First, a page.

At step 150, the controller 25 outputs a signal to the display 30 to prompt the user to confirm that the bounding box estimation is accurate at step 150. If not accurate then, then step 151 is used to manually draw the bounding box using an input device. Steps 130-155 can be repeated for a number of times with even a higher magnification until a zoom limit is reached at step 135. If the image migrates off of the display 30 at step 145, then the magnification is reduced at step 146. Thereafter, a selection of a new target at step 147 is performed, and then the method can continue at step 120.
  • [0039]
    The target size (width and height) is recorded at step 155. At step 155, the relative size of the fixed camera image 15 and the PTZ camera image 20 for various zoom values within the maximum and minimum zoom values supported for the PTZ camera 20 are generated. One preferred way to represent this relative size is to use a log of a ratio of fixed image size and PTZ image size. The relative size may also be represented by other methods.
  • [0040]
    In the illustrated embodiment, a height and width of a target 50 in the first camera 15 image can be converted to the height and width of the same target 50 using the second PTZ camera 20 for each and every magnification step. These height and width values at various magnification levels are used to compute a model at step 160. This model 160 can be expressed in a second-degree polynomial or a functional relationship between the log ratio of the width and height of the target image and the magnification value. As can be seen in FIGS. 7A-7D, a bounding box is drawn over the target 50 in the field of view 55 for each magnification step as discussed in steps 125 through 150 of FIG. 6.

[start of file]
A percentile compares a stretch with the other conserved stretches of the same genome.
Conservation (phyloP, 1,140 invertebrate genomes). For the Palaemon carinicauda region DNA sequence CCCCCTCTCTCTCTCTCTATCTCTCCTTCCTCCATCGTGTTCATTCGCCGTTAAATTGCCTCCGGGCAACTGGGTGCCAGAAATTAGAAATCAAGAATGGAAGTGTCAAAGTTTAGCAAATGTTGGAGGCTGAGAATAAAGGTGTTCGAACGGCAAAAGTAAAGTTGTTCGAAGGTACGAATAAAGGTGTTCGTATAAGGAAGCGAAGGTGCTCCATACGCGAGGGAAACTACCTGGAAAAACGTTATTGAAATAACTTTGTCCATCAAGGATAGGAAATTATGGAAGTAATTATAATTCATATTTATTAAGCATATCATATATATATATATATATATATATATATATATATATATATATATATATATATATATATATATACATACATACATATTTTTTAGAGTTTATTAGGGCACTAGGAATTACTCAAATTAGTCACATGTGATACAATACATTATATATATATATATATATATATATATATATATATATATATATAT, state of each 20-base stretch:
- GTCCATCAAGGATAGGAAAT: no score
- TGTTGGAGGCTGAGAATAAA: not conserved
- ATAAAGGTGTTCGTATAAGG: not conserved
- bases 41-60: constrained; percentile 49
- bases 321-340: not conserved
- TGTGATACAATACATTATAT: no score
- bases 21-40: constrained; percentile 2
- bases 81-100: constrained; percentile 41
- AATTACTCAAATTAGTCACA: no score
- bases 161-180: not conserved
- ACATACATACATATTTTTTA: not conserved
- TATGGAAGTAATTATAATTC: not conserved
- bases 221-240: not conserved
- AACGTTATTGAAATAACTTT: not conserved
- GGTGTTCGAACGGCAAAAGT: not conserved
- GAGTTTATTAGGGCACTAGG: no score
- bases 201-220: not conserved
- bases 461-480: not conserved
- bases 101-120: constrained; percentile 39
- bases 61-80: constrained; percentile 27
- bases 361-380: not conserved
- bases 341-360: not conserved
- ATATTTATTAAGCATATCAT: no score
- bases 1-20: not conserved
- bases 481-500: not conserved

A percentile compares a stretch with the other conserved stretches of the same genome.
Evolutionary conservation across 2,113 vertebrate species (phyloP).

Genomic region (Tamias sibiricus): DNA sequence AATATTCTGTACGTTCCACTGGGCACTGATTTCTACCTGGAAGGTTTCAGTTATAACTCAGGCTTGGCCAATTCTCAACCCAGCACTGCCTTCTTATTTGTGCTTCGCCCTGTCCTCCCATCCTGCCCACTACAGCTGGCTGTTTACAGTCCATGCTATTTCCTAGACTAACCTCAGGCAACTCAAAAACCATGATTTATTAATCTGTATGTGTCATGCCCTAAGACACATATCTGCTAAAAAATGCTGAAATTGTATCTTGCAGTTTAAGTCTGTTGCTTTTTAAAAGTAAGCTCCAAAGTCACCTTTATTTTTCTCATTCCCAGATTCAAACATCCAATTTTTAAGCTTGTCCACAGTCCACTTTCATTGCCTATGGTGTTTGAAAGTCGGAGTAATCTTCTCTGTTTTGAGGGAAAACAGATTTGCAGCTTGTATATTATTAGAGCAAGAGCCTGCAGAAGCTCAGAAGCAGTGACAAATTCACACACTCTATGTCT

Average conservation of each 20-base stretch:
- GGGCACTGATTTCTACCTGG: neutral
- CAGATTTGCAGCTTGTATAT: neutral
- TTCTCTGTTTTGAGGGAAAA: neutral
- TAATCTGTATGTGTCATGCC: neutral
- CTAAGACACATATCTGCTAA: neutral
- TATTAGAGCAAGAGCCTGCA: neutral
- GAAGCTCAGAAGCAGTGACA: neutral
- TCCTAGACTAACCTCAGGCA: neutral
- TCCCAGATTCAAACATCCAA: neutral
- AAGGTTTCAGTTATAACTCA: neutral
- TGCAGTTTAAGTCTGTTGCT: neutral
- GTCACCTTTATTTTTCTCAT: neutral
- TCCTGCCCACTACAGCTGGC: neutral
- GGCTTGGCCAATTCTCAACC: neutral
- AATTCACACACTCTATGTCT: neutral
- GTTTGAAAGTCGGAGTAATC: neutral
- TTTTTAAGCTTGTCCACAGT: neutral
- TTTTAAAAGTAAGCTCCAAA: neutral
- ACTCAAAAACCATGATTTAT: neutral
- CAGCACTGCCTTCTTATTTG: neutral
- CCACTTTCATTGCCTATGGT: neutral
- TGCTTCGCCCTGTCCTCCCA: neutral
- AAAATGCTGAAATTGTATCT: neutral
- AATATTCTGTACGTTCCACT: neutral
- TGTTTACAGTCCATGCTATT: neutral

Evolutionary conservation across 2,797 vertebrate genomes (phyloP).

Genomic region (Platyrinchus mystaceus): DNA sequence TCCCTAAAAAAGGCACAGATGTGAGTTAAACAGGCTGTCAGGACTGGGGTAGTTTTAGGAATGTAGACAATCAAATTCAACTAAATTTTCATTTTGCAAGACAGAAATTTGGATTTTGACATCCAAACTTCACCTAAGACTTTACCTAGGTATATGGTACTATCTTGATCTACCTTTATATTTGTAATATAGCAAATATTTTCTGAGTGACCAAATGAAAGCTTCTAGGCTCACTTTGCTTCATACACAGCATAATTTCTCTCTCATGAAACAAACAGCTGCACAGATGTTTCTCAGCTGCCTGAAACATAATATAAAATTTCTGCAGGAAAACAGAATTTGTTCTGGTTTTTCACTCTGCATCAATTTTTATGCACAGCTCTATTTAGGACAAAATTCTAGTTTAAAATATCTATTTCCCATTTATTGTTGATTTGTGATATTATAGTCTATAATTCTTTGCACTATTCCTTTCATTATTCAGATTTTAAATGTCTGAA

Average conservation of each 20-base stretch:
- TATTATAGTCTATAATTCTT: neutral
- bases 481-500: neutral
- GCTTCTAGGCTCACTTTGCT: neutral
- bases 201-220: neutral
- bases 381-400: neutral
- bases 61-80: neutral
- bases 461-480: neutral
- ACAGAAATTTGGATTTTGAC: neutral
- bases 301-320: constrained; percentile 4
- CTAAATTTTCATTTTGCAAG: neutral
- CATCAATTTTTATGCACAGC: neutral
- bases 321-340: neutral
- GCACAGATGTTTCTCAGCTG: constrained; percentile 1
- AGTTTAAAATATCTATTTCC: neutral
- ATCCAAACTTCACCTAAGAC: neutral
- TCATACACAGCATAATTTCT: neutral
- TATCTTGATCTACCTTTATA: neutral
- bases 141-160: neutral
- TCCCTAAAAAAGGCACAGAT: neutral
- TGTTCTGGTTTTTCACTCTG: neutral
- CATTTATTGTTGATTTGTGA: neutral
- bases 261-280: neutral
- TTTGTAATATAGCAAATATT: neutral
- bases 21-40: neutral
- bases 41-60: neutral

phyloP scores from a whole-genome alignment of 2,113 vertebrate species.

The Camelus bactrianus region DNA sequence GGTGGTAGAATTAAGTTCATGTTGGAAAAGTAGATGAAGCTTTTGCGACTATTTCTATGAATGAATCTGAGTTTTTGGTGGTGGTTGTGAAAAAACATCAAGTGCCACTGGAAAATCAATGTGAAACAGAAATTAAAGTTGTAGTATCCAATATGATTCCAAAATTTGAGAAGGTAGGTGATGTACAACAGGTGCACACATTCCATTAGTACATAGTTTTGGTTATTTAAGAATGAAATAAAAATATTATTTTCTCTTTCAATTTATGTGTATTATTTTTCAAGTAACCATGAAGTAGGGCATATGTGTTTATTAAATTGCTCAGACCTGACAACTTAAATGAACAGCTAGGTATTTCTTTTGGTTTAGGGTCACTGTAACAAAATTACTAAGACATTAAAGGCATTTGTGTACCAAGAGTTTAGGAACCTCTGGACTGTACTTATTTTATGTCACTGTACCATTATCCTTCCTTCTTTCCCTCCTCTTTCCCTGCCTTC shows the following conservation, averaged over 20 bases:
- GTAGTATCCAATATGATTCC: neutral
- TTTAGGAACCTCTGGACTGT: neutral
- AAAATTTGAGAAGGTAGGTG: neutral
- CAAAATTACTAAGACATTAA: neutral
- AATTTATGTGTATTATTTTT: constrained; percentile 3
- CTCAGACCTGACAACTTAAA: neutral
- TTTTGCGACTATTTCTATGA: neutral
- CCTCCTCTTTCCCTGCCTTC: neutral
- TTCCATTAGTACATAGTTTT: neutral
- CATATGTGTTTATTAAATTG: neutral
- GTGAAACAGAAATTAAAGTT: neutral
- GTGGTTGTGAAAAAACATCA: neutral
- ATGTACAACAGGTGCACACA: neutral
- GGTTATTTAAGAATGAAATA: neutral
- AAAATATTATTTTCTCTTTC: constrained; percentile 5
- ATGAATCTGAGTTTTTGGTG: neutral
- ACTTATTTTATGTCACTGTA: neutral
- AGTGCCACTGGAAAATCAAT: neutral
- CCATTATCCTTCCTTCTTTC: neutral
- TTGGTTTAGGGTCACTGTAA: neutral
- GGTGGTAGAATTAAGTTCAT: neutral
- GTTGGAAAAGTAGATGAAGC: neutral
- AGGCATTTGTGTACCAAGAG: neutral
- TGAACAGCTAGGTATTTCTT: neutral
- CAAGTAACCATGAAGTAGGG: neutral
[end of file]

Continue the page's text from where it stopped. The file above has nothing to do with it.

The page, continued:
• [0041]
    Turning now to FIG. 8, there is shown a method of calibrating the wide field of view camera 15 with the PTZ camera 20 with the pan tilt model to establish a relationship between the fixed wide field of view camera 15 and the PTZ camera 20 and to compute the pan and tilt values that are required to position the target 50 at the PTZ camera's optical center 170. The calibration results in two polynomial expressions used to control the PTZ camera's 20 pan and tilt functions by the first camera 15 in a master-slave relationship. Turning again now to FIG. 2, once calibrated at box 65, the models 70 are established and the fixed camera 15 can compute the pan, tilt and zoom parameters at box 67 to provide the control commands to the PTZ camera 20 along line 69 for a master-slave operation.
  • [0042]